known informally as asperatus clouds, this atmospheric phenomenon gets its name from the latin aspero, which roman poets used to describe the sea as it was roughened by the cold north wind.
though the cause of their formation remains unknown, it is likely that the undulating and lumpy underside is a result of warmer, moister air from above and colder, dryer air from below meeting at the boundary between the lower and middle atmosphere.
when high level wind passes over rolling terrain, you get the same wavy effect as on the surface of water. but despite their ominous appearance, asperatus clouds tend to dissipate without a storm forming.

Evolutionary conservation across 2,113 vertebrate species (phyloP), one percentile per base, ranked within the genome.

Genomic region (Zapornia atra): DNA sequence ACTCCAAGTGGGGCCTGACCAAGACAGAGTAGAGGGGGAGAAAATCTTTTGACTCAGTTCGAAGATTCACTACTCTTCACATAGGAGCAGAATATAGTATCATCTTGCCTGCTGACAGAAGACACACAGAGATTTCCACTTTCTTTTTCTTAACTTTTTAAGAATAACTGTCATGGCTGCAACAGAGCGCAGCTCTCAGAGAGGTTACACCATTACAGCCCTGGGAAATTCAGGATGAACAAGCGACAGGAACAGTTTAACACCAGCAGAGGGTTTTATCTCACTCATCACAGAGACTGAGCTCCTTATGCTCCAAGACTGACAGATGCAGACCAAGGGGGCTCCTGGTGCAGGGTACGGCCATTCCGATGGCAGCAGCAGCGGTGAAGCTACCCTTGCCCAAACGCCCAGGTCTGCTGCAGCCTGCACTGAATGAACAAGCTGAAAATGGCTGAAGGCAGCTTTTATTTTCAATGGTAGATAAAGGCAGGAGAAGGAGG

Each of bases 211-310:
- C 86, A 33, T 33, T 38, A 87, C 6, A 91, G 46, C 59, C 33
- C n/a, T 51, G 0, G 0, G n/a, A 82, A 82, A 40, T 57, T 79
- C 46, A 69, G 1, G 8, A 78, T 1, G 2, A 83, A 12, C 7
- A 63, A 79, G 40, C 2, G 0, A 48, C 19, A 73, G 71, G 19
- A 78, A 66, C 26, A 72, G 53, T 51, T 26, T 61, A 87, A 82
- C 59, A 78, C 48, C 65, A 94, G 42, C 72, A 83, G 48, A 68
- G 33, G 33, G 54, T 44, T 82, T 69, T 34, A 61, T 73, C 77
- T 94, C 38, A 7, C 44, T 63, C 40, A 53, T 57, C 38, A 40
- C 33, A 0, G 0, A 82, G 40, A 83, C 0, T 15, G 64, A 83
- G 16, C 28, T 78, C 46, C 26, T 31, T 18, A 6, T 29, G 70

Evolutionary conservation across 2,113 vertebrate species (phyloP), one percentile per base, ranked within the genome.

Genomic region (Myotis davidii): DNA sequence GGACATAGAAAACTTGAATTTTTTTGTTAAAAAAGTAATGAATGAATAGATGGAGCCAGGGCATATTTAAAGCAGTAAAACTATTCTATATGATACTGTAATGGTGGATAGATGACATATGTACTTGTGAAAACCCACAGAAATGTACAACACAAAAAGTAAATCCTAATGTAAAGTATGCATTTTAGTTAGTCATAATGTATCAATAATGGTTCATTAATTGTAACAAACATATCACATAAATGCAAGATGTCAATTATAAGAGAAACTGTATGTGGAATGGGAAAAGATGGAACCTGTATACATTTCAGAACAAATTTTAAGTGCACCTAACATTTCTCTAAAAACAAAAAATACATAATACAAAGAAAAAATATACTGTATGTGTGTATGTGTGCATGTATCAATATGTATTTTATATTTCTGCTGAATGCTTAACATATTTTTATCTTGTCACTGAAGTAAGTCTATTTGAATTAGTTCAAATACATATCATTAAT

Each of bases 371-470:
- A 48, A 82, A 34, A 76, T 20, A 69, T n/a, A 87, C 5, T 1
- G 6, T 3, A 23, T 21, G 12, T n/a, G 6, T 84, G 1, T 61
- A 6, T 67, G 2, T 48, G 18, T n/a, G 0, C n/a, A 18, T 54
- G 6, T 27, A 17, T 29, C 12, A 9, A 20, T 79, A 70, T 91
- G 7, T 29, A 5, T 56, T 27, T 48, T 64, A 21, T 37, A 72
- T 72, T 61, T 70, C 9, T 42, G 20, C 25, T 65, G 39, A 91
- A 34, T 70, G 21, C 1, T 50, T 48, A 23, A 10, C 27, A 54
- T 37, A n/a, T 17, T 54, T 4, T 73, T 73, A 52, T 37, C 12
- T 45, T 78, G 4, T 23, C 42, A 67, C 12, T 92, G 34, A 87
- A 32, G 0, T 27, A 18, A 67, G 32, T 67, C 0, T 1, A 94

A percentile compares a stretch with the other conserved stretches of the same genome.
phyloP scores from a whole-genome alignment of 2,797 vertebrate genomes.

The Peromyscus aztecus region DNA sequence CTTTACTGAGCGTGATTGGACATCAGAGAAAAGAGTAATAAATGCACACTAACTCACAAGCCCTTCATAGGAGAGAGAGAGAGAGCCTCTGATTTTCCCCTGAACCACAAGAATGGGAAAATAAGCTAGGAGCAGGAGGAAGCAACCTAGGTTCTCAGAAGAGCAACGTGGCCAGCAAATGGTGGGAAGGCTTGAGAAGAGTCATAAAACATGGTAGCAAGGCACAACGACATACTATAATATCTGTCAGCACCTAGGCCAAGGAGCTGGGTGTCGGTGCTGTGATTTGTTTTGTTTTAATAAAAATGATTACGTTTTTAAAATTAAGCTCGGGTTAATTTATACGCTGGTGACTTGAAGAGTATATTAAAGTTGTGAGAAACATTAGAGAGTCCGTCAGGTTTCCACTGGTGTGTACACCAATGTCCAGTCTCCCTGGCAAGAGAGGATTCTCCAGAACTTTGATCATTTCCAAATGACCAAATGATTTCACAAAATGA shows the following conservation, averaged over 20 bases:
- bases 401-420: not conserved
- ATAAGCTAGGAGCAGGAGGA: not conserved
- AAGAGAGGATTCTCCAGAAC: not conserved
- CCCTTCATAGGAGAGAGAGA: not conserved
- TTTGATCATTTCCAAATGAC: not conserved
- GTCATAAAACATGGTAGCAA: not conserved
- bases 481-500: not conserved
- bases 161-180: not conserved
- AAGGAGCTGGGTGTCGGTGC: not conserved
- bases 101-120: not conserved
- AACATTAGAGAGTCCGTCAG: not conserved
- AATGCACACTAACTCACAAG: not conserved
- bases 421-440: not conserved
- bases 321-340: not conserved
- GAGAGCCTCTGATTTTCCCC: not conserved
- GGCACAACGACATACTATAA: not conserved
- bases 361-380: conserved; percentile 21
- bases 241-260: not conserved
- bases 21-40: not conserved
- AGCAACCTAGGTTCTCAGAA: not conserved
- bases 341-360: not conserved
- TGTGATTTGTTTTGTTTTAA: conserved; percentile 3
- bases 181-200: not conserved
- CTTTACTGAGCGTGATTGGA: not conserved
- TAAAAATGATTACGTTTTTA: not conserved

photos by (click pic) ken prior and allan gathman in perthshire, scotland; bryan and cherry alexander in qaanaaq, greenland; ti cranium in ohio; robert lurie in cape town, south africa; witta priester in new zealand; jesse klein in wisconsin